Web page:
Wednesday, November 22, 2017

The bird-dog is a canny canine used by hunters to help find and retrieve game. Pointers, retrievers, setters and spaniels come into the category, and the one thing that links them apart from their ability to sniff out prey is a rock solid core. While you won’t gain the means to smell out a pheasant’s roost by doing the bird-dog crunch, you will be doing your core a favour.

Core, balance, flexibility, they’ll all be improved with the bird-dog exercise. The constant balancing act strengthens the core just as much as the crunching, and you should also be more mobile in the hips and shoulders departments after a few weeks of bird-dogging. The movement also works out the muscles that support your spine, making it a fine antidote to lower back issues caused by day after day of sitting hunched over a desk.

How To Do The Bird-Dog Crunch

Start on your hands and knees, much like a regular dog. Stretch your right arm out in front of you, hold for a moment to get your balance, then extend your left leg out behind you. This is the bit that resembles a bird-dog, pointing out the prey for the hunter.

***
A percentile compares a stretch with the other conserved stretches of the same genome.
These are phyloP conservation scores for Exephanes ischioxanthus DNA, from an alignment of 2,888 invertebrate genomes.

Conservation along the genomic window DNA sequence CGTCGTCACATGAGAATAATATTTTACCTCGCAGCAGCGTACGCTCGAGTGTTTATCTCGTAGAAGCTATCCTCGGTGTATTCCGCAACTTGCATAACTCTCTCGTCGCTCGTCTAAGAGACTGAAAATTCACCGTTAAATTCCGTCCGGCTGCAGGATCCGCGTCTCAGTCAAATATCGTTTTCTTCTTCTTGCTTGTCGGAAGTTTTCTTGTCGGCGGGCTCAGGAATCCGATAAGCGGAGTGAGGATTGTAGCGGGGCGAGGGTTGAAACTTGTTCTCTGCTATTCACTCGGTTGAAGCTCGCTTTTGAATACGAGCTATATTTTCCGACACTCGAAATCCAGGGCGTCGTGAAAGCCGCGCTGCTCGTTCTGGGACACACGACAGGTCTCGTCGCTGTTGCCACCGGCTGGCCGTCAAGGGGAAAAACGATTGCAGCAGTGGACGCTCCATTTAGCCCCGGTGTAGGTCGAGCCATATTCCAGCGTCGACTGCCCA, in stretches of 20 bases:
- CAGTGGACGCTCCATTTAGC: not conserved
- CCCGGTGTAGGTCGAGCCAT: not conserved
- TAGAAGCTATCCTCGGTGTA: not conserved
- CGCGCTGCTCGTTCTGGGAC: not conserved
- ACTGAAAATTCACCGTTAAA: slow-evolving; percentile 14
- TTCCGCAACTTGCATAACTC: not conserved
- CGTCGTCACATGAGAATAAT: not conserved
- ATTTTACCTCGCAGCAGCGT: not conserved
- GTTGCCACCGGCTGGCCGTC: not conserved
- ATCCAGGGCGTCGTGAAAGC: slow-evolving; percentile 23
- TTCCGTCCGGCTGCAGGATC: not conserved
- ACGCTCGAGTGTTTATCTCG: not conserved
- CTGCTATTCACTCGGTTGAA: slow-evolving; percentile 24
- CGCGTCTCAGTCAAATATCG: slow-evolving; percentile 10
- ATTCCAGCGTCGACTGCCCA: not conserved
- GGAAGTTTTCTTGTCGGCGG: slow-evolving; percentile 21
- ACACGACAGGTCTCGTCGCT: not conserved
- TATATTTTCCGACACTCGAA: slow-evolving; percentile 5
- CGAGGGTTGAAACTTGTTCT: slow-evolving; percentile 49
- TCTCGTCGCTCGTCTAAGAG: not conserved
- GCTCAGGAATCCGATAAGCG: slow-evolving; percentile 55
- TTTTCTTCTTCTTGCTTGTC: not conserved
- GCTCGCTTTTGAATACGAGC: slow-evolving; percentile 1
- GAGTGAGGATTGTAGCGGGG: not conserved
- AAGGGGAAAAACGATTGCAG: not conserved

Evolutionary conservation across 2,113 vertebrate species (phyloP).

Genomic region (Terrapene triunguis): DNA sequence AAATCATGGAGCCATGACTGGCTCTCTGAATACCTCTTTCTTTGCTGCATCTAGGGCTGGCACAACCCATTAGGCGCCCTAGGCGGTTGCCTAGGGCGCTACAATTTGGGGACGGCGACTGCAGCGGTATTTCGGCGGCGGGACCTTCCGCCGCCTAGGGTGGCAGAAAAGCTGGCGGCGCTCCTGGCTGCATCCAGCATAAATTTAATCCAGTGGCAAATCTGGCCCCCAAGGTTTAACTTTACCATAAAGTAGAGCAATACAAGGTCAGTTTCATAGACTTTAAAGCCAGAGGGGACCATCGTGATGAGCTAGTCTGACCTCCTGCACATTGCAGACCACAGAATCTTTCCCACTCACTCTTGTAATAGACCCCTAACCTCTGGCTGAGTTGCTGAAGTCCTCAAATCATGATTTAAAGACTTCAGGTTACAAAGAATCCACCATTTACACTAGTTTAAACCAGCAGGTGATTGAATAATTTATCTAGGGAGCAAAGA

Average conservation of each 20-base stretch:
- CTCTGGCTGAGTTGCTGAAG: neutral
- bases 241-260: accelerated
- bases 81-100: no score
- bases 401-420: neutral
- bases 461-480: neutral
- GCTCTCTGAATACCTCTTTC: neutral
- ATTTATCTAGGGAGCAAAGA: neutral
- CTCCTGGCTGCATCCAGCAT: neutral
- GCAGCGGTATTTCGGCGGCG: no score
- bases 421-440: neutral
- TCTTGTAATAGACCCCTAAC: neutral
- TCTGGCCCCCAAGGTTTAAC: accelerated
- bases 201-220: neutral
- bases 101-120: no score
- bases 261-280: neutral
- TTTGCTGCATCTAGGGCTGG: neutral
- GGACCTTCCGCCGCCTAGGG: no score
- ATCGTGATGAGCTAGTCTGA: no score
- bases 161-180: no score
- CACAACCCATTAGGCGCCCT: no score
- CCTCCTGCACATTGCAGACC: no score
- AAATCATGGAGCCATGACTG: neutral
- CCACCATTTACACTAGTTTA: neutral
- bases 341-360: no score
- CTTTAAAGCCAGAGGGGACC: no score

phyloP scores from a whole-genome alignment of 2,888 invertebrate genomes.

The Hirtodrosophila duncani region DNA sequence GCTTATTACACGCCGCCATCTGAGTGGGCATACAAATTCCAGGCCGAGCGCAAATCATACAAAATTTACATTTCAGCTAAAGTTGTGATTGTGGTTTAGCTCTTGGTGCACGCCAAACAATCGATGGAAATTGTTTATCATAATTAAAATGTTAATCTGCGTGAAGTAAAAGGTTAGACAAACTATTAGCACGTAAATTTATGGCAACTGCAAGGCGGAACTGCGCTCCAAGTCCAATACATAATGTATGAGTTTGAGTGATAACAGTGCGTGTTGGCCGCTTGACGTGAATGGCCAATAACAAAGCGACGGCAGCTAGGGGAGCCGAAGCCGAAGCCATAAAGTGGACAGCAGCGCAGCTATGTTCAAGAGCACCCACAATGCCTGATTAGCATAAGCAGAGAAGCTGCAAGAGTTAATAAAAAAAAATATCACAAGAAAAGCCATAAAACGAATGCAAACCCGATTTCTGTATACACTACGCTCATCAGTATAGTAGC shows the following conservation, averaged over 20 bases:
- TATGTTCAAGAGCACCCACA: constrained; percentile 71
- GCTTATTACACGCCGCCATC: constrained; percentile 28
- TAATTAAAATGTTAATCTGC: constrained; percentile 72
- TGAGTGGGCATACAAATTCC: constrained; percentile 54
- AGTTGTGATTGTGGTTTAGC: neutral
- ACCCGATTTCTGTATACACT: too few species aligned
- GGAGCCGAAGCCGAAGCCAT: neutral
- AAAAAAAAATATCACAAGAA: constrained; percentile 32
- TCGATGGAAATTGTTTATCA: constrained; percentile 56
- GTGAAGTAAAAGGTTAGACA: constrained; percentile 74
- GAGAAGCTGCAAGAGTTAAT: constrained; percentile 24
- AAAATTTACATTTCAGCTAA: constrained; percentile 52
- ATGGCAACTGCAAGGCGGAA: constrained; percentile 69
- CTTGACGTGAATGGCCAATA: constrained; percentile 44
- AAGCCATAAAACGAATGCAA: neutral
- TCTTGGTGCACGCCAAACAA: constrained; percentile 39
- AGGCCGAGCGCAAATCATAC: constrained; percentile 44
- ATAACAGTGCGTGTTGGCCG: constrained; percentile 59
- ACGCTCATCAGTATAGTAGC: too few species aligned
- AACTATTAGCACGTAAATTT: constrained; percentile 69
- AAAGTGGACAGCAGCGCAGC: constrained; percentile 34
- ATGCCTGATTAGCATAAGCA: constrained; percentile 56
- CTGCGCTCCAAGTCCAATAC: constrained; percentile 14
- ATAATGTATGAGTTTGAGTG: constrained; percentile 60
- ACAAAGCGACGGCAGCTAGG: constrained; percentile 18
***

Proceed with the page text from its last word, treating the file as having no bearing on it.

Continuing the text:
Keep your neck in line with your spine, your hips level and the extended limbs straight. All of this might be tricky the first time out, you might not have the flexibility in your hips and shoulders to straighten your arms and legs entirely, but the balance and mobility will come in time.

From your bird-dog position bring your extended limbs in to meet under your chest, where your elbow and knee should touch. Then extend out again and repeat, aiming for five reps in total before you switch to the opposite limbs. Aim for three sets of this in total.

Bird-Dog Crunch Variations

The bird-dog crunch is an excellent core exercise for beginners, but it can also be toughened up pretty easily once you get to grips with it. One way to do this is instead of crunching back from your extended position immediately you can hold the pose for 10 seconds to really challenge the core.

For bird-dog pros, you can try the movement while lifting the arm and leg on the same side of your body. This is a keen test of balance, and keeping yourself upright will only be possible once you have the killer core of a cocker spaniel.